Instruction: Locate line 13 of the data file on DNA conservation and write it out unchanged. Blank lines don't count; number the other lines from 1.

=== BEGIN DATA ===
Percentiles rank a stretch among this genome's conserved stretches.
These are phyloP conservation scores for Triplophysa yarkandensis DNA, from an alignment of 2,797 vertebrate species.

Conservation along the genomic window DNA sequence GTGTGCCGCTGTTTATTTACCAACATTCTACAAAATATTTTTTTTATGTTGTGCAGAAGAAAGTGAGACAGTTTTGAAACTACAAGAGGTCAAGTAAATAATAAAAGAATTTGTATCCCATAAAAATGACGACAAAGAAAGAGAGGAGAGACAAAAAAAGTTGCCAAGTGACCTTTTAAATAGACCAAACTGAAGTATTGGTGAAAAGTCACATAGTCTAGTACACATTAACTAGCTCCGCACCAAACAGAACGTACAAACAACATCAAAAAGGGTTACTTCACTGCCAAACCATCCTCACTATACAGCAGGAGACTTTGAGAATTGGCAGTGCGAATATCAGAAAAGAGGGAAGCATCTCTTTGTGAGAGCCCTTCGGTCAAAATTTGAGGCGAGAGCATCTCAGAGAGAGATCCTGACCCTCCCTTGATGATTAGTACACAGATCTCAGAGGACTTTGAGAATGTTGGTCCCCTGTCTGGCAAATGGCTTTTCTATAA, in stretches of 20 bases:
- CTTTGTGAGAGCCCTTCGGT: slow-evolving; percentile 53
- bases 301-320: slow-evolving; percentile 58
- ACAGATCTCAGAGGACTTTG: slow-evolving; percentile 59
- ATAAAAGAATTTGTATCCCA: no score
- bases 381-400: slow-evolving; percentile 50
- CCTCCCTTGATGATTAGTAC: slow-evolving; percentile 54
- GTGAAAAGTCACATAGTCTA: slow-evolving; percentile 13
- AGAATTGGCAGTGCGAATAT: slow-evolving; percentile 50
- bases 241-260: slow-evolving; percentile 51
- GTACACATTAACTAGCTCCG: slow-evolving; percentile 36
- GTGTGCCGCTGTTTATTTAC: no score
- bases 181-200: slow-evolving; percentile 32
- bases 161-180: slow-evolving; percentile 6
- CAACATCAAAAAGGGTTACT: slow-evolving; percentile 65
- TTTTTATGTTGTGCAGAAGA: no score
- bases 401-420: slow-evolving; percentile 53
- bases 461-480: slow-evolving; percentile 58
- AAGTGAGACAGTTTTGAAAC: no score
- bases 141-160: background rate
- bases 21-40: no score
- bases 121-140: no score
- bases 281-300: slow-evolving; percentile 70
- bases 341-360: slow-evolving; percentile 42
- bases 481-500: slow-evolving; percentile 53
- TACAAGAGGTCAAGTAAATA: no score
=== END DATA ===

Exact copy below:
- GTACACATTAACTAGCTCCG: slow-evolving; percentile 36